[Date Prev][Date Next]   [Thread Prev][Thread Next]   [Thread Index] [Date Index] [Author Index]

Re: how to avoid stupid bugs?



On Sun, Feb 02, 2003 at 08:28:56PM +0200, Marius Andreiana wrote:
> In every first new red hat beta there are lots of stupid little bugs
> which shouldn't be there. I don't blame anybody, I'd like to discuss
> about this instead, maybe we can improve something.
> 
> Some recent examples : 
> * making a boot disk during install doesn't work

This is most likely due to a limitation in the Linux kernel's boot
sector (which normally is appended to the beginning of the vmlinuz
image).  There is a 1 MB limitation in the old boot sector on the size
of the kernel.  Peter Anvin posted new bootsector code for 2.5 that
overcomes this limit for floppies.  This is a hard problem, and it
wasn't something we could fix in time for the beta.  It was known to
be broken, but didn't make it in the release notes in time, since we
have to send them to translation.

> * kudzu and mice are completely messed up in phoebe2. Not detecting mice
> locked keyboard, and most of ps/2 and serial mice weren't detected. 

The PS/2 probe code was definitely broken in Phoebe beta 1.  It should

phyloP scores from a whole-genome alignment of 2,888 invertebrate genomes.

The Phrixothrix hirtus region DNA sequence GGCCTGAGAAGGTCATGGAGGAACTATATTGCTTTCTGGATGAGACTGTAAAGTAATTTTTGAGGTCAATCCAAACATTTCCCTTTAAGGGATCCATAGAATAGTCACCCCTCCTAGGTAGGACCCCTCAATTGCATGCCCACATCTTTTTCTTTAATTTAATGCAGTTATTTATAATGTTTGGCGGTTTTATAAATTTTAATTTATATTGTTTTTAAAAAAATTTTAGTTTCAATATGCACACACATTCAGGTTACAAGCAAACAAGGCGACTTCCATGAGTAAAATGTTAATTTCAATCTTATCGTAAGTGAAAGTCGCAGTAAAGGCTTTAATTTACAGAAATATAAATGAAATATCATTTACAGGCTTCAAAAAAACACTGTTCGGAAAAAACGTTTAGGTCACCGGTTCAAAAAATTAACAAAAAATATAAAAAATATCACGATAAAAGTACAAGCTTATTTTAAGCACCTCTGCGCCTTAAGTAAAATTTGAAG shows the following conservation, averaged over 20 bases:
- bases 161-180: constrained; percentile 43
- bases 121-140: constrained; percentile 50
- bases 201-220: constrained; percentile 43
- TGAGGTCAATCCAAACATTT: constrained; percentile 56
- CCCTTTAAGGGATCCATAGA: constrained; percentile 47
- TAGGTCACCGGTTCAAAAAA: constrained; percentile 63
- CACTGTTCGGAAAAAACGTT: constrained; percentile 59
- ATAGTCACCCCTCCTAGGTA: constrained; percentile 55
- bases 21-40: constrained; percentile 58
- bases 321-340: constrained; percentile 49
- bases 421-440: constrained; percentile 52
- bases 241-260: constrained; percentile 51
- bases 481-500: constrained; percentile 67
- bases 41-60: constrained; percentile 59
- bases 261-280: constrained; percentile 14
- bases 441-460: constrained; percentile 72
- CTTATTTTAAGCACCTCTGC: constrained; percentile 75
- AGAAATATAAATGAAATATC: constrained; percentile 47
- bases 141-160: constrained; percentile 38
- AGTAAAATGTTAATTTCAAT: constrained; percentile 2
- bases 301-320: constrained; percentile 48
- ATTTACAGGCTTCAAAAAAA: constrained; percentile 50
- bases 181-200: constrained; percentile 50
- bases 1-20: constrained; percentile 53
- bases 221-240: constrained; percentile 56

be much better in beta 2.  Do you have more hardware details?  The
serial probe has changed a bit, it is possible we don't get the probe
right on your serial mouse.

> * right clicking on a desktop launcher and selecting Properties brings
> up icon properties, not launcher properties

Might be a bug.  I'll let Havoc or Alex comment on that one.

> * xmms crashes on trying to play a non-existent file in play list

Yea, xmms is a little crashy sometimes.

> The problem with these bugs is that they appear out of nowhere, on
> features that used to work fine and that are very common use cases.
> There should be bugs only in new features. So why it this happening? 

Software is always changing, especially if upstream maintainers are
actively modifying features etc.  This is why we have a beta.  File
bugs on what you've found and we'll work on fixing them

> A reason I can think of is that major features are often (maybe too
> often) rewritten from scratch. It's not unusual to see on freshmeat
> announcements: "What's new: completely rewritten". How can a developer
> throw away tested and working code to start all over again, introducing
> new bugs which annoy users and waste testers time and theirs ( developer
> must fix these bugs, qa has to verify the fix it's working...). Maybe
> it's easier to write your own code than understanding somebody else's.
> There's also the 'not made here' syndrome. So there's a lot of
> refactoring (which it's not bad if it's not refactoring everything at
> once). Having automated test cases for all features would help reducing
> the number of bugs which shouldn't exist. Does the open source developer
> rely more on the many eyeballs than these tests?

None of the things you've pointed out are caused by 100% rewrites.

Cheers,

Matt
msw redhat com
--
Matt Wilson
Manager, Base Operating Systems
Red Hat, Inc.





[Date Prev][Date Next]   [Thread Prev][Thread Next]   [Thread Index] [Date Index] [Author Index]